Sunday, October 13, 2019

East Coast Continues Feeling the Ripple Effects of Hurricane Sandy


As of Thursday morning, Hurricane Sandy has caused 75 deaths in the United States, while cutting off power to more than 7 million people and businesses, many of whom have no timeline for when it will be restored.

Even though all regions that come into contact with the storm will be affected in a negative way, some feel that the regions with low economic status will be affected the most. Those at more risk from the storm include the Latino, black, and Asian communities, since these communities depend on industries such as public transportation, and have high population densities.

The Latino community has experienced strong support throughout and leading up to the storm. Mayor Bloomberg, while briefing New Yorkers on Hurricane Sandy, attempted to reach out to Spanish-speakers and spoke a little Spanish. Even a FEMA Spanish twitter account was created Sunday to send out alerts and updates to Spanish-readers.

Despite being reduced from a Category 1 hurricane before it struck the United States Monday evening, Sandy affected much of the Caribbean, where it left a death toll around 69. Officials say the death toll may still rise there from the damage, including collapsed bridges, damaged banana crops, and homes underwater.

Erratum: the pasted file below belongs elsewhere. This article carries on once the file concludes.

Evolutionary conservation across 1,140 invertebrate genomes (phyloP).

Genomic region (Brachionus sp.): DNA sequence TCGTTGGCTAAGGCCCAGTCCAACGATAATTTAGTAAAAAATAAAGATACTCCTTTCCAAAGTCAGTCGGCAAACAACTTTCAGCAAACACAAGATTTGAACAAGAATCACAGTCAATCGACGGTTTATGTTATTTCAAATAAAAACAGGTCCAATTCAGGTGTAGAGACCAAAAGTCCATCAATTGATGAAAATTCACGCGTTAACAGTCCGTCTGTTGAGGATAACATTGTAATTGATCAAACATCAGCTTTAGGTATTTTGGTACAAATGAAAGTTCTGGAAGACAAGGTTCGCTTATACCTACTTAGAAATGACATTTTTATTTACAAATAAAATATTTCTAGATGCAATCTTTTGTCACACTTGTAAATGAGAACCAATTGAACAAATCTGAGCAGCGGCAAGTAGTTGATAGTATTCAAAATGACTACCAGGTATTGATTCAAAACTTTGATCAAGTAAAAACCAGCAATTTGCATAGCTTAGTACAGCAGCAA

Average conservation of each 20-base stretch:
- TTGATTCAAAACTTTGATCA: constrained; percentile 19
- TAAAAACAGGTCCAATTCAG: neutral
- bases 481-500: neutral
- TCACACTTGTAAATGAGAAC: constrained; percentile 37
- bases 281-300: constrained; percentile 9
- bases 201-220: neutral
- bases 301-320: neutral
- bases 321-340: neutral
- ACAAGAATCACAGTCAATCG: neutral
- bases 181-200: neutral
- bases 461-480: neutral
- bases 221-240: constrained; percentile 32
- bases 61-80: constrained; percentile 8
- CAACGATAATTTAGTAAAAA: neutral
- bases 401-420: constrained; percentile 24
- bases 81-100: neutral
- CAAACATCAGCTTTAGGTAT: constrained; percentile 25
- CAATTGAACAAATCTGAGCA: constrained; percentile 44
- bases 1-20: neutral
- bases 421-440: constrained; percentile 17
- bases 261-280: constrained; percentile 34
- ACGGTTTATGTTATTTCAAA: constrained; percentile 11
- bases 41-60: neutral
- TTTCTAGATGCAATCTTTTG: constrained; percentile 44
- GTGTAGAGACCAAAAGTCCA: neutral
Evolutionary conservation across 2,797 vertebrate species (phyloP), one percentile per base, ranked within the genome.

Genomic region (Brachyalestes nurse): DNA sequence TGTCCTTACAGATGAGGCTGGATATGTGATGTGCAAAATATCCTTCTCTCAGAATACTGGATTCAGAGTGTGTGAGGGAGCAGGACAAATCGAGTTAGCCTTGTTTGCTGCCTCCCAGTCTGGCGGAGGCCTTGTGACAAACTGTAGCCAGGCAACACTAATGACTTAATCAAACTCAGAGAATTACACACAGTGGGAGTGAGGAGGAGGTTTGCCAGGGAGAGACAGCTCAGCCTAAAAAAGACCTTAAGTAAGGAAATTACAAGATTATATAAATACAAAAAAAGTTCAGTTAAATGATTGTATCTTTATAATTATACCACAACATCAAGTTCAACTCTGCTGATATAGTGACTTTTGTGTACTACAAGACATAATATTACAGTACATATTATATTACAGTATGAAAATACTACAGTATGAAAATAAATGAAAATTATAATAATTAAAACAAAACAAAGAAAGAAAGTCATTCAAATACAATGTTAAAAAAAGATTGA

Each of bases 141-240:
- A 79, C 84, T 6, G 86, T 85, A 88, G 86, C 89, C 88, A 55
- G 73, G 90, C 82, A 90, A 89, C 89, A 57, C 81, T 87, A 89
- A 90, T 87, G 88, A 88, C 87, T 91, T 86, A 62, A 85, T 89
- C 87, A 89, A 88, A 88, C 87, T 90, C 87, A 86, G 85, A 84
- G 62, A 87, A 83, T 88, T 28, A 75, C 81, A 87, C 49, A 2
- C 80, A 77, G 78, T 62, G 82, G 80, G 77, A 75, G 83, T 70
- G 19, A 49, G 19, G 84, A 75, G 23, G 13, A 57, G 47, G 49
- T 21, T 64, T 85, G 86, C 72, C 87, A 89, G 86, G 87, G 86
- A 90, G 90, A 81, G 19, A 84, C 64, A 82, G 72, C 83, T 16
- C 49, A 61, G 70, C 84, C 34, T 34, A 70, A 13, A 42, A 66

“This is a disaster of major proportions,” Prime Minister Laurent Lamothe told the Associated Press. “The whole south is under water.”

In the US, the storm had all kinds of effects to its communities that were affected by the storm. A 13-foot surge of seawater gushed into New York City, flooding tunnels, subway stations and electrical systems. A cold weather system produced a hybrid of rain, high wind, and snow in West Virginia and other mountainous areas. Huge waves crashed and destroyed Atlantic City’s world-famous Boardwalk. Four unoccupied rowhouses collapsed from the storm in Baltimore. Even Maine was affected, as gusts going over 60 mph promoted officials to close the port of Portland.

Many regions even enforced evacuations to look out for the safety of their residents.

“As soon as the bridges open, I’ll walk over,” says Orlando Ramos, an Executive Chef with NYU Langone Medical Center. “It’s hopeless right now.”

Many are concerned about the effects that Sandy may have on the upcoming presidential election. The weather has already had an impact on early voting, with early-voting days being cancelled in parts of Maryland, Virginia and North Carolina. Analysts believe that with Democratic-leaning states like New York and New Jersey so affected by the storm, those states may be a low turnout of votes, and may reduce President Obama’s national popular vote.

Fox News Latino

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